It's very important that an underactive thyroid (hypothyroidism) is diagnosed as soon as possible.
Low levels of thyroid-producing hormones, such as triiodothyronine (T3) and thyroxine (T4), can change the way the body processes fat.
This can cause high cholesterol and atherosclerosis (clogging of the arteries), which can potentially lead to serious heart-related problems, such as angina and a heart attack.
Therefore, you should see a GP and ask for a blood test if you repeatedly have symptoms of an underactive thyroid.
Thyroid function test
A blood test measuring your hormone levels is the only accurate way to find out whether there's a problem.
The test, called a thyroid function test, looks at levels of thyroid-stimulating hormone (TSH) and thyroxine (T4) in the blood.
Doctors may refer to this as "free" T4 (FT4).
A high level of TSH and a low level of T4 in the blood could mean you have an underactive thyroid.
If your test results show raised TSH but normal T4, you may be at risk of developing an underactive thyroid in the future.
The GP may recommend that you have a repeat blood test every so often to see whether you eventually develop an underactive thyroid.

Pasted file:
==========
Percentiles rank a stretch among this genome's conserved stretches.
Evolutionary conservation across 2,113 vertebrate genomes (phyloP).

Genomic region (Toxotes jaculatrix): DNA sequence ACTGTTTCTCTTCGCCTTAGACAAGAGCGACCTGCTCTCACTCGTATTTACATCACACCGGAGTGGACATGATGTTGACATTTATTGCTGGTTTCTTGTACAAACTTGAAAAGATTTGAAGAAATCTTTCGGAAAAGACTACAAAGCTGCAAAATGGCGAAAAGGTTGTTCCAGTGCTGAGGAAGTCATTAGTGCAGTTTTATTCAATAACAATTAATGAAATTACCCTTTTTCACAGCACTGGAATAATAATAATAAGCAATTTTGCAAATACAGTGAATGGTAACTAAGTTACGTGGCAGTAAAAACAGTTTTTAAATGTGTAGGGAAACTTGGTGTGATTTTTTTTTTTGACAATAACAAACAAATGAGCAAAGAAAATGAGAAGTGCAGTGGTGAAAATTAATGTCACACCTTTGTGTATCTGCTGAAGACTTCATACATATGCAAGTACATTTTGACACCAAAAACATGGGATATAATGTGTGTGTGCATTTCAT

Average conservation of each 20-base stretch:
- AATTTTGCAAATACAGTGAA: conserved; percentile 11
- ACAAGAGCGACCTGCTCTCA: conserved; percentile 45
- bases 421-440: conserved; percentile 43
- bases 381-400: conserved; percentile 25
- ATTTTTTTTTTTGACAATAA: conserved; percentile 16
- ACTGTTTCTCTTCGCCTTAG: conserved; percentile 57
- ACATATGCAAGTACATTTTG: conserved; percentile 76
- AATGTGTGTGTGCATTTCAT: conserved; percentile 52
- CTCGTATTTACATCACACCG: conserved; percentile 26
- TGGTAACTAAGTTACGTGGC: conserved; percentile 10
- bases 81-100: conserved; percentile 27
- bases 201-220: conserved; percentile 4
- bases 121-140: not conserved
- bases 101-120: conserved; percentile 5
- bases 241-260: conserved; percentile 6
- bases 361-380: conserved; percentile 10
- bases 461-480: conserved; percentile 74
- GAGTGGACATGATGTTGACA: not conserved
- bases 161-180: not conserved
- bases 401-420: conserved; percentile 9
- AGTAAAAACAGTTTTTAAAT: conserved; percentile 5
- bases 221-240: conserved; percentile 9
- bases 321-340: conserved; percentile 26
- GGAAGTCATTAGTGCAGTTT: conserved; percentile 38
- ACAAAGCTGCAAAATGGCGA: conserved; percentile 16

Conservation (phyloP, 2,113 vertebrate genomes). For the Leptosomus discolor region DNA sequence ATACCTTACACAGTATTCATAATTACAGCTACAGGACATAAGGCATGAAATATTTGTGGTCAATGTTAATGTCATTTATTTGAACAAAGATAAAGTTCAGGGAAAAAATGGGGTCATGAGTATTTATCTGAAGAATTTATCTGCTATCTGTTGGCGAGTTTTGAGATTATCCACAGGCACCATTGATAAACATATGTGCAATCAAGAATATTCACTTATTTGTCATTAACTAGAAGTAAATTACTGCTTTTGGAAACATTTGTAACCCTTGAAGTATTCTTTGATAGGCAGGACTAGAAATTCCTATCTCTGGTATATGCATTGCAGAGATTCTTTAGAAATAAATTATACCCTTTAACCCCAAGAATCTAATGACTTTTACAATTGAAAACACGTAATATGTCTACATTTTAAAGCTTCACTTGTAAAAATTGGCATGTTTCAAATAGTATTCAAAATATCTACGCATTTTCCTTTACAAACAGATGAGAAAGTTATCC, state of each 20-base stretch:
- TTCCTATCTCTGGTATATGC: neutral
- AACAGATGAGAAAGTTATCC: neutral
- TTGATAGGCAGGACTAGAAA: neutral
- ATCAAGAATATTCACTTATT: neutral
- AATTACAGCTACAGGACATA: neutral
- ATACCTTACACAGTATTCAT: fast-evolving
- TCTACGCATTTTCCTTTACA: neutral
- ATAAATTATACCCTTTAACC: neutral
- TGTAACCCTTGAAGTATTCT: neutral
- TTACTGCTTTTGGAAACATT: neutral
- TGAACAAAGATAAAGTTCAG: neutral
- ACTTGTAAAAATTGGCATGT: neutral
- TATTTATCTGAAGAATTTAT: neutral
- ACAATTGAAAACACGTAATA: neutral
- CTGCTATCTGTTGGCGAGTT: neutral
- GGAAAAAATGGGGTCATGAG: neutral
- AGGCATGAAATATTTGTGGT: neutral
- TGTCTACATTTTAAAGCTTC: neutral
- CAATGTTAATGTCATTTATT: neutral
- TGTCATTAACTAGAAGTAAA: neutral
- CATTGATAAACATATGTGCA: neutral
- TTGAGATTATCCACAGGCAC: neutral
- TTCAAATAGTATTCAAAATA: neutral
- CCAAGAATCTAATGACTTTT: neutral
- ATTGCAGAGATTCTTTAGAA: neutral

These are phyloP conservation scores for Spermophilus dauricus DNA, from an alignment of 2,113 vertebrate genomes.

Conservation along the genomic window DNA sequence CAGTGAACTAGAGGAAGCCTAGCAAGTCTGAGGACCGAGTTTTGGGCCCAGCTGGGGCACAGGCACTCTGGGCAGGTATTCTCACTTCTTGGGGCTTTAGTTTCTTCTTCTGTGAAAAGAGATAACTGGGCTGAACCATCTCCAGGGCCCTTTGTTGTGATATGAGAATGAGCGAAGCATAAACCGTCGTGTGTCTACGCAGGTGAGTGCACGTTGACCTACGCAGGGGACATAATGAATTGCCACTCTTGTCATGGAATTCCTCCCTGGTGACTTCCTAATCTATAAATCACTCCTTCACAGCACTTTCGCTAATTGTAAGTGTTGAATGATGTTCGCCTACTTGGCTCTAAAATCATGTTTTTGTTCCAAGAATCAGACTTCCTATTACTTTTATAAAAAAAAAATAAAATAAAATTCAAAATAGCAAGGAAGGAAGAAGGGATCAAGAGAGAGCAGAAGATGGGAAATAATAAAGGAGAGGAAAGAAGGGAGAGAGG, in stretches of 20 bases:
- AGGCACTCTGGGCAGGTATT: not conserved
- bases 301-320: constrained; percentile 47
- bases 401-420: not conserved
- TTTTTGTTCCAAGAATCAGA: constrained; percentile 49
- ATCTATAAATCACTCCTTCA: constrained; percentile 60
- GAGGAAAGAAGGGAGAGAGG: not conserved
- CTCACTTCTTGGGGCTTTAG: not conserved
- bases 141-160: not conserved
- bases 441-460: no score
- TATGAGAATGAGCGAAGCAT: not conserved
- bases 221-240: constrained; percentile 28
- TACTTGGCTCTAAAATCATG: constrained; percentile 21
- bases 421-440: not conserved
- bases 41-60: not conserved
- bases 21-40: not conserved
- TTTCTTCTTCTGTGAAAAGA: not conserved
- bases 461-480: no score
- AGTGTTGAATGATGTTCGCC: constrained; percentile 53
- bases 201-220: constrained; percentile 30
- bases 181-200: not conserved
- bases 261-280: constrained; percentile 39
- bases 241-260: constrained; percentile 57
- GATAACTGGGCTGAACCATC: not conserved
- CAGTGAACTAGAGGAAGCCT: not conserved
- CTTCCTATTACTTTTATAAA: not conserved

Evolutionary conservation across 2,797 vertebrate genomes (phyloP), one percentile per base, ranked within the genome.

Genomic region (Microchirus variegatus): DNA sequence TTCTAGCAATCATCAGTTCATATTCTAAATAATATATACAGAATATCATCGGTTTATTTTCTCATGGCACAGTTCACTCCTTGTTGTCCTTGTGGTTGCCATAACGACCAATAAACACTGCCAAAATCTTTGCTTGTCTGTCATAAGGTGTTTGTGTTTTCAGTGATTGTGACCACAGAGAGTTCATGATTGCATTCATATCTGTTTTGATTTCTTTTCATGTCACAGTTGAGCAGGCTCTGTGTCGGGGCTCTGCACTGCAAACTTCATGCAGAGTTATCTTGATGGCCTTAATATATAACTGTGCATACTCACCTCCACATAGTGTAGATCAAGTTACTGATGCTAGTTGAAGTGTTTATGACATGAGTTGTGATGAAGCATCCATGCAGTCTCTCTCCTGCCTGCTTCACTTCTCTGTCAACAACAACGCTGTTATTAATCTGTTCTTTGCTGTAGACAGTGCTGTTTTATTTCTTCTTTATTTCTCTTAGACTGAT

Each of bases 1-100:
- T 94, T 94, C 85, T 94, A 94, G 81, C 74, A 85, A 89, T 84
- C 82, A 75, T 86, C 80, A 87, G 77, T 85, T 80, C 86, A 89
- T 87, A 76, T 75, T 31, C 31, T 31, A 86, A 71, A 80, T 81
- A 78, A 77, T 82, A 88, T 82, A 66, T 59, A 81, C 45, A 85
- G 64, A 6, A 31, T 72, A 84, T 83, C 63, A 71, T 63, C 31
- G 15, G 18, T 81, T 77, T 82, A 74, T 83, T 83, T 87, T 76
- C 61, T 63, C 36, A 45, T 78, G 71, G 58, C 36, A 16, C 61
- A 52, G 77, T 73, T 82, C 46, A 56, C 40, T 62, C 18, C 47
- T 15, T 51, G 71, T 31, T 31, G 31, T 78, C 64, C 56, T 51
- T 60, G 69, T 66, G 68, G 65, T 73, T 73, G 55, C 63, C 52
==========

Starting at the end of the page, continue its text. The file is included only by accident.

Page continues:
Blood tests are also sometimes used for other measurements, such as checking the level of a hormone called triiodothyronine (T3). However, this is not routinely offered.
Less commonly, a thyroid antibody test may be recommended after a thyroid function test. This is to help diagnose or rule out autoimmune thyroid conditions, such as Hashimoto's thyroiditis. A thyroid antibody test is only likely to be recommended if the GP suspects you have an autoimmune thyroid condition.
Lab Tests Online UK has more information about the different types of thyroid function tests and thyroid antibody tests.
A GP may refer you to an endocrinologist (a specialist in hormone disorders) if you:
- are younger than 16
- are pregnant or trying to get pregnant
- have just given birth
- have another health condition, such as heart disease, which may complicate your medicine
- are taking a medicine known to cause a reduction in thyroid hormones, such as amiodarone or lithium
Page last reviewed: 10 May 2021
Next review due: 10 May 2024